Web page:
People with type 1 diabetes make up approximately two million of the American population. Every day, these two million people struggle to fight this lifelong, sometimes life threatening disease. While type 1 diabetes currently has no cure, there are technologies that can make diabetes management more effective. This study surveyed the type 1 diabetes (T1D) young adult population aged 18-30, to evaluate what technologies and tools are most often associated with achieving optimal glycemic control (OGC).
The instrument is a 35 question, investigator developed survey that is designed to measure how often a participant utilizes the technology identified in each question, with the response choices ranging from 0 (never) to 5 (multiple times daily). In addition, there were some yes/no and fill-in-the-blank questions to identify demographic variables. The technology topics that were explored are 1) mode of insulin therapy, 2) mode of blood glucose monitoring therapy, 3) mode of communication with designated care provider, 4) electronic applications used, 5) demographic variables, and 6) pertinent comorbidities. This information was used to evaluate variables that assist T1Ds in achieving optimal glycemic control. Participants were invited to participate in this study via email using the Students with Diabetes email listserv. The email contained the IRB approved explanation of research letter, which informed participants of the study and the research being conducted. If the student chose to participate, they checked a box that served as an electronic signature, and they continued on to the 35-question survey. All responses to the survey will be kept confidential; as the survey and research did not require any personal identifying information. Data regarding the specific demographics, technologies used for diabetes control, and hemoglobin A1C levels were recorded and analyzed. The results of the survey will be shared with the participants via the same email list-serv by which they were originally recruited.
There were 59 participants. A total of 21 out of 59 respondents had optimal glycemic control (A1C less than 7.0, per American Diabetes Association guidelines). Eighty eight percent of those with OGC wore their CGMs all the time, while only 66% of those with IGC wore their CGMs all the time. Ninety five percent of those with OGC used their insulin pumps all the time, while 89% of those with IGC did. It is likely that the combination of both CGMs and insulin pumps worn all the time are the most powerful tools to achieving OGC. Students that were employed, enrolled in classes, and still under their parent’s insurance plans had a higher incidence of optimal glycemic control.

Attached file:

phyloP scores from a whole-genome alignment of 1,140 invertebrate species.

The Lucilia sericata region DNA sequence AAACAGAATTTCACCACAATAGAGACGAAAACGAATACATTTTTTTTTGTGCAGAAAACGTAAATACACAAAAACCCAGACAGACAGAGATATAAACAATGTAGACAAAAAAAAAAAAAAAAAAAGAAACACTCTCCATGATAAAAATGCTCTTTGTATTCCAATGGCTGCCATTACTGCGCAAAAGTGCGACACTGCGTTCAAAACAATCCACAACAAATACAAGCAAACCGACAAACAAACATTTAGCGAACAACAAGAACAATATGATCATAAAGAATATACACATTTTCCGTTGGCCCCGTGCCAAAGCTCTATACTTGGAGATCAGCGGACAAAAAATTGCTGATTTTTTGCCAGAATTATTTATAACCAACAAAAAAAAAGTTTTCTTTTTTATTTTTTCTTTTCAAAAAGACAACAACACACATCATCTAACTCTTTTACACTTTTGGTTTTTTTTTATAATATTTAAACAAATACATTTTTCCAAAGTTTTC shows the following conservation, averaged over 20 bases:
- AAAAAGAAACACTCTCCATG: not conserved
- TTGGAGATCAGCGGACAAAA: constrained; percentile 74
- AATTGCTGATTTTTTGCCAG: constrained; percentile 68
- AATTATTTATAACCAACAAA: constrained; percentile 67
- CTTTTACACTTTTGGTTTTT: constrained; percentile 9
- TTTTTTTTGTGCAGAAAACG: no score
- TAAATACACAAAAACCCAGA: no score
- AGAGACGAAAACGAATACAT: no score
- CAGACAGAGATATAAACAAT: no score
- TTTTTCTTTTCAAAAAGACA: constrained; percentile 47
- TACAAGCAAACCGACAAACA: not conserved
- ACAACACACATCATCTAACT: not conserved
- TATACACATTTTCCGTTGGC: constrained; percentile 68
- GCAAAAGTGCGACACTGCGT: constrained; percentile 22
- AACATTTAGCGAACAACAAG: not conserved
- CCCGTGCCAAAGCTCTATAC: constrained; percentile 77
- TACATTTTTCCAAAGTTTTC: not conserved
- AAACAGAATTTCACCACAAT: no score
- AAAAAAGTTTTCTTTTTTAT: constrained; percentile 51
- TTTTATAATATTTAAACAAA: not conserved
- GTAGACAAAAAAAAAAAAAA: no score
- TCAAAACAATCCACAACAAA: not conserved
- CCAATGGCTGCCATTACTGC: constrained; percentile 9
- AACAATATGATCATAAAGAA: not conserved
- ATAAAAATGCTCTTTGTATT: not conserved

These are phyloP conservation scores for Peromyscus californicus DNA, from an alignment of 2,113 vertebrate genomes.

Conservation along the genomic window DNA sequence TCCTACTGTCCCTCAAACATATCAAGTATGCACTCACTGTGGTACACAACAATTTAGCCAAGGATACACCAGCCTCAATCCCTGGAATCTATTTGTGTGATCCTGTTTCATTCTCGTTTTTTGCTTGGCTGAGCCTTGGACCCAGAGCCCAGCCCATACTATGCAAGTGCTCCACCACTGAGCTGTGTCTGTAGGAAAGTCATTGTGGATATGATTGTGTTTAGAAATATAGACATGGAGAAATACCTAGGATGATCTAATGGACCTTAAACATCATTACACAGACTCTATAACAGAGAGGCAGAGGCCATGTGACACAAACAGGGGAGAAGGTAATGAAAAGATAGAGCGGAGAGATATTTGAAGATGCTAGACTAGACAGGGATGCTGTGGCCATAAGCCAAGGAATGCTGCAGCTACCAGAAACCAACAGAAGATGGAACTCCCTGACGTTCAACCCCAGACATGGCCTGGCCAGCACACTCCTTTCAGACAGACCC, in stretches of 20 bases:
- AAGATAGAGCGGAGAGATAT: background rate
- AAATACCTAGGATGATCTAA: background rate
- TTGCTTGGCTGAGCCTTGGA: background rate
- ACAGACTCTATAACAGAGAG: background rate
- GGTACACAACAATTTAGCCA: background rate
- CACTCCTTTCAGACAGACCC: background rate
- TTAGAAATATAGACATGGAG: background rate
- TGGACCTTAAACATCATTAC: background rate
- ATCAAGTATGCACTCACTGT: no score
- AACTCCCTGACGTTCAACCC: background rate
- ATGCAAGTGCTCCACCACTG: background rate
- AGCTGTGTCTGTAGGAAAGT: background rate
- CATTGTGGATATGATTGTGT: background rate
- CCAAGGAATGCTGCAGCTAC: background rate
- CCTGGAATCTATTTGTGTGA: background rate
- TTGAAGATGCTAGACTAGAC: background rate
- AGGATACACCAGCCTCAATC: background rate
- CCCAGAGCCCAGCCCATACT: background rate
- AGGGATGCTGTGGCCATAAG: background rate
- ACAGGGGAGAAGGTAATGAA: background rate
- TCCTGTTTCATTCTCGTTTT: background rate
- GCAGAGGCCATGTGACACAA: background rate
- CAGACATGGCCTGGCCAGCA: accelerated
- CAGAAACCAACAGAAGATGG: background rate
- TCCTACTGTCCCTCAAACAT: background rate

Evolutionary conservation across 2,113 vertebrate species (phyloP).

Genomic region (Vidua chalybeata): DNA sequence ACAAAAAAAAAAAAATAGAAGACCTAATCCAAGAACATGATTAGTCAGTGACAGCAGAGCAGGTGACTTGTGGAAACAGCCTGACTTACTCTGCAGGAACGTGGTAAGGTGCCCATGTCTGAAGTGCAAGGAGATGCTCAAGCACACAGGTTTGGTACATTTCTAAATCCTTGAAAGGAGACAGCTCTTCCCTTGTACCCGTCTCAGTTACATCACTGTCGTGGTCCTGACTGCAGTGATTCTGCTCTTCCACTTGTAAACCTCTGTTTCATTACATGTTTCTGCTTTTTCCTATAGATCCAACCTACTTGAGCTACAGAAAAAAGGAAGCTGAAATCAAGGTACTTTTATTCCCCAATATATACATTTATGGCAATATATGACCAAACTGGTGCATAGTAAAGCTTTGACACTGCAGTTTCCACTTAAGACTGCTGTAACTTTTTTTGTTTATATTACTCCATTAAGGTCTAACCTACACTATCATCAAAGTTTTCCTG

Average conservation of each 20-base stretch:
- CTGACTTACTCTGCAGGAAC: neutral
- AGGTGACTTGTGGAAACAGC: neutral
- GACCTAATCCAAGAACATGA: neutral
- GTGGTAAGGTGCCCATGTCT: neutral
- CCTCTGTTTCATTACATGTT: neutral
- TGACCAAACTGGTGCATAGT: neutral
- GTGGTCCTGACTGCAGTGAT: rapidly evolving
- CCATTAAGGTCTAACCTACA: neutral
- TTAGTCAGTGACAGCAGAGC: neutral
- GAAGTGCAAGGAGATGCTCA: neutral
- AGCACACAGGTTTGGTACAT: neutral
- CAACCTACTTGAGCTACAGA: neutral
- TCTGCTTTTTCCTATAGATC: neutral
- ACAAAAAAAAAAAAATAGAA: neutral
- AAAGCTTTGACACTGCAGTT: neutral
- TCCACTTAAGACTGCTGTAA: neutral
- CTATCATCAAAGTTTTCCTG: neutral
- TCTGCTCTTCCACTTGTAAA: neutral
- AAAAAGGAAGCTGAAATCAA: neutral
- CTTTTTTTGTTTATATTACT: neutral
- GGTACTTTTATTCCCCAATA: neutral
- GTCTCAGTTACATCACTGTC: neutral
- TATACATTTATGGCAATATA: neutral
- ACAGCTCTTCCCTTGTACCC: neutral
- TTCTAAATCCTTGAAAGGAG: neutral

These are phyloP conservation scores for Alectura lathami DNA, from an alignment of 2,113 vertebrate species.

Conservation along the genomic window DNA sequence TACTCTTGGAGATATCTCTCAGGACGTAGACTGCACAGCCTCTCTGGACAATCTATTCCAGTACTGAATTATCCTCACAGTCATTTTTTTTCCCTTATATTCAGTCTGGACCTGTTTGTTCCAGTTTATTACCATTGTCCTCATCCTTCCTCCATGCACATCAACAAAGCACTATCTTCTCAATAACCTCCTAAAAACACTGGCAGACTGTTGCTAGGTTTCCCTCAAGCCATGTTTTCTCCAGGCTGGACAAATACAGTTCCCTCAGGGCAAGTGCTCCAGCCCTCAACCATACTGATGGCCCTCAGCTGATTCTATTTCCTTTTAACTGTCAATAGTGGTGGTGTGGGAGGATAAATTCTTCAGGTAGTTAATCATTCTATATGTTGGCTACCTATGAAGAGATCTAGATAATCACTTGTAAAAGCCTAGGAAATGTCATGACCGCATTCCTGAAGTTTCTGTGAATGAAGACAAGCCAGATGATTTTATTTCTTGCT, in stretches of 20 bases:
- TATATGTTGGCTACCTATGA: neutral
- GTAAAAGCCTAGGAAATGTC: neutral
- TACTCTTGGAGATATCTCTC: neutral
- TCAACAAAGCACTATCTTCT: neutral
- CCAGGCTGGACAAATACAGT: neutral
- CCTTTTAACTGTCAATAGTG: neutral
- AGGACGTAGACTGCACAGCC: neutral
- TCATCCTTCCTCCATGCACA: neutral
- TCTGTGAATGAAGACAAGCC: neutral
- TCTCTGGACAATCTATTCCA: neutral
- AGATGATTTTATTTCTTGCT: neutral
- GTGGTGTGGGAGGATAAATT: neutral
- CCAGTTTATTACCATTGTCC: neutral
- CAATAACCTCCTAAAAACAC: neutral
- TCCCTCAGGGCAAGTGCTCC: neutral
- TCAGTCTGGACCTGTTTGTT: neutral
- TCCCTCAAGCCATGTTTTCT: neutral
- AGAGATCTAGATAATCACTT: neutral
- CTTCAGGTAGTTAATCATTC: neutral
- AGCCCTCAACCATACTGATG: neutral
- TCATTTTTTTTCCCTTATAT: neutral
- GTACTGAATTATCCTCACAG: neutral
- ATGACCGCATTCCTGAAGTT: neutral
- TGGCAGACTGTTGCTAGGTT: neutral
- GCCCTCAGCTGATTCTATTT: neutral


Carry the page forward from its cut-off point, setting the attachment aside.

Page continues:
It was hypothesized that those with OGC would have a higher incidence of diabetes technology use. This PI found that even though almost all participants had access to the diabetes technology, still only 37% of the participants had optimal glycemic control. There are many components to diabetes care that impact glycemic control that were not explored within this scope of this diabetes technology study.
It is likely that both CGMs and insulin pumps worn all the time are the most powerful tools to achieving OGC. Students who graduate from college and transition to adulthood are vulnerable as they may encounter added stressors such as employment, and financial responsibility that cause them to deviate from the recommendations for diabetes technology use. Care providers need to be cognizant that young adulthood is a vulnerable time in terms of OGC and optimal diabetes management. Providers need to work with young adults, and encourage them to adhere to the recommended diabetes care regime.
Bachelor of Science in Nursing (B.S.N.)
College of Nursing
Orlando (Main) Campus
Hassett, Shannon L., "Technologies to Enhance Optimal Glycemic Control in Young Adults with Type 1 Diabetes" (2016). Honors Undergraduate Theses. 30.
Restricted to the UCF community until May 2016; it will then be open access.